Daewoo Shipbuilding and Marine Engineering (DSME) has developed wearable robotic RoboShipbuilder suits for workers at its South Korean yards. The shipbuilder wants to take vessel production to the next level by outfitting staff with robotic exoskeletons that give them superhuman strength for heavy equipment handling.
Prototypes of these robotic suits are being tested at DSME’s facility in Okpo-dong, on Geoje Island. If the trials are successful, the exoskeletons could be used more widely in the company’s shipyards in the near future. The early feedback from workers using the suits during the trials is positive, but there is still more research to be done.
The exoskeletons are made of lightweight aluminium alloy and steel and are engineered to follow the wearer’s movements. They weigh 28kg and are designed to fit workers between 160cm and 185cm tall. There are pads at the feet and padded straps that go across the thigh, waist and chest to connect the user to the suit. This enables the user to have control of the robotic suit and the ability to move heavy loads around.
The first generation of RoboShipbuilder suits has a three-hour battery life before needing to be recharged. They use a mixture of hydraulics and electric servomotors to carry the load. A system consisting of hydraulic joints and small electric motors runs along the outside of the leg linking to a backpack, which powers and controls the robotic suit. Other devices within the exoskeleton include high-precision actuators, gears and motors.
European Automation supplies these devices, as well as the controls, actuators and the power systems for the robotic systems on the suits. The UK-based company also supplies selective compliance-articulated arms, with six axes of movement for other robotic applications, such as in the manufacturing of electronic systems.
Devices designed for individual tasks can be attached to the backpack. One such contraption arches over a worker’s head to act like a small crane. Other devices help workers manipulate heavy components precisely into position for difficult welding tasks. The robotic suit takes the majority of the weight, so the worker is effectively handling light objects.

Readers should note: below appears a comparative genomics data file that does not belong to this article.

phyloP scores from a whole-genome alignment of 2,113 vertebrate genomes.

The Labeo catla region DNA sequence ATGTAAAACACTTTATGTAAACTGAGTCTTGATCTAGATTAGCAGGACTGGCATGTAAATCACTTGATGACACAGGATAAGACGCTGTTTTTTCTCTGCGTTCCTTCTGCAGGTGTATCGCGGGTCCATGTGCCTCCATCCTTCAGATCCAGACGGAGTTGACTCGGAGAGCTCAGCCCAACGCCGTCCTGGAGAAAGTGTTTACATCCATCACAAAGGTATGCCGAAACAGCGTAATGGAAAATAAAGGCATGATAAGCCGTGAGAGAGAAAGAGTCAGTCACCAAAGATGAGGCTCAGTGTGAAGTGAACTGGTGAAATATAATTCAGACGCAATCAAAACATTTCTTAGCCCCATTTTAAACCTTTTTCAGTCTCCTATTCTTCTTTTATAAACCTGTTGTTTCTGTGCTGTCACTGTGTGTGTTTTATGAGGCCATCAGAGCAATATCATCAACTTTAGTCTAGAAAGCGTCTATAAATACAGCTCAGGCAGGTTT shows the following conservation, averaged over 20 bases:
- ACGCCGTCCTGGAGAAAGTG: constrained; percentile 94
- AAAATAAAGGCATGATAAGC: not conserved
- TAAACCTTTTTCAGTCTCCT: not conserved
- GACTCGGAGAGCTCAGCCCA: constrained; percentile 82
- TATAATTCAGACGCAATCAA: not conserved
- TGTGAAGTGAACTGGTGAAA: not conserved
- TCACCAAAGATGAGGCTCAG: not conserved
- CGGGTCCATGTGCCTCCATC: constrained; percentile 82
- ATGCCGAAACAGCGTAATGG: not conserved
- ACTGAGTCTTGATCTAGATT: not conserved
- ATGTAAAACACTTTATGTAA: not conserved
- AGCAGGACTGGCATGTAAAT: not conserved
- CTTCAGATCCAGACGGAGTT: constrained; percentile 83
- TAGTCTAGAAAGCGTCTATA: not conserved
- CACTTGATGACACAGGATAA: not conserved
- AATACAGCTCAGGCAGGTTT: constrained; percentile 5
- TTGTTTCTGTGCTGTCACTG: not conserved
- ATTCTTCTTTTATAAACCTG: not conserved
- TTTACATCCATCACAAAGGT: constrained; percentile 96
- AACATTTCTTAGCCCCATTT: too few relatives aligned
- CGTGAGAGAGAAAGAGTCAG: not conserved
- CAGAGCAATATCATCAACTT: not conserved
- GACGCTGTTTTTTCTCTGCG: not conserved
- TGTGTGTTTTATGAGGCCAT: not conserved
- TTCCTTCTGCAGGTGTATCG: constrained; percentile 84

During the trials, DSME discovered that its shipyard workers are capable of lifting up to 30kg using the prototype robotic suits. The manufacturer predicts that this can be more than doubled.
The lead engineer in DSME’s research and development division, Gilwhoan Chu, said a trial had received positive worker feedback as they found it enabled heavy lifting while relieving stress and strain. Workers said they needed to move more quickly and cope with heavier loads. DSME is working on increasing the load capacity to 100kg, which is roughly the weight of a standard 2m steel support beam.
Other companies are developing robotic suits. Raytheon has developed a second generation of its Sarcos exoskeleton (XOS 2) for the US Defense Advanced Research Projects Agency. This suit is capable of lifting up to 90kg, but it is tethered, weighs more than 50kg and requires a hydraulic power source.
The XOS 2 is powered by an internal combustion hydraulic engine and has an electrical system. There are various sensors equipped throughout the suit that specify the position and the force required during lifts. Raytheon has incorporated computer processors at every joint of the exoskeleton and sensors send signals to these processors through an Ethernet network. This further prompts the actuators to deliver about 200kg/cm2 of force by using pressurised hydraulic systems. A fully operating tethered version is expected to enter into military service by 2015.
Raytheon is focusing its research on developing a logistics support variant, which would enable the continuous lifting of heavier objects by military personnel to reduce orthopaedic injuries. It could also be used for more strategic missions. The design would need to be an untethered version with a fuel-carrying backpack and customised hydraulic servos to provide endurance of around eight hours. The suit could be ready for service by 2020.
Lockheed Martin has also developed an exoskeleton design for industrial and military use. The HULC suit for heavy loads is untethered and is hydraulic-powered. It has an onboard microcomputer that ensures the exoskeleton moves in parallel with the individual inside. The suit is modular, allowing for major components to be swapped when required, while its power-saving design allows the user to operate on battery power for extended missions.
The Massachusetts Institute of Technology (MIT) is also developing and testing robotic systems under its supernumerary robotic limbs project. MIT intends to produce designs for auxiliary systems that act as a second set of hands for workers. A prototype presented earlier this year weighs only 4.5kg and may be worn as a backpack-like harness, which has straps over the shoulders and around the waist. MEC
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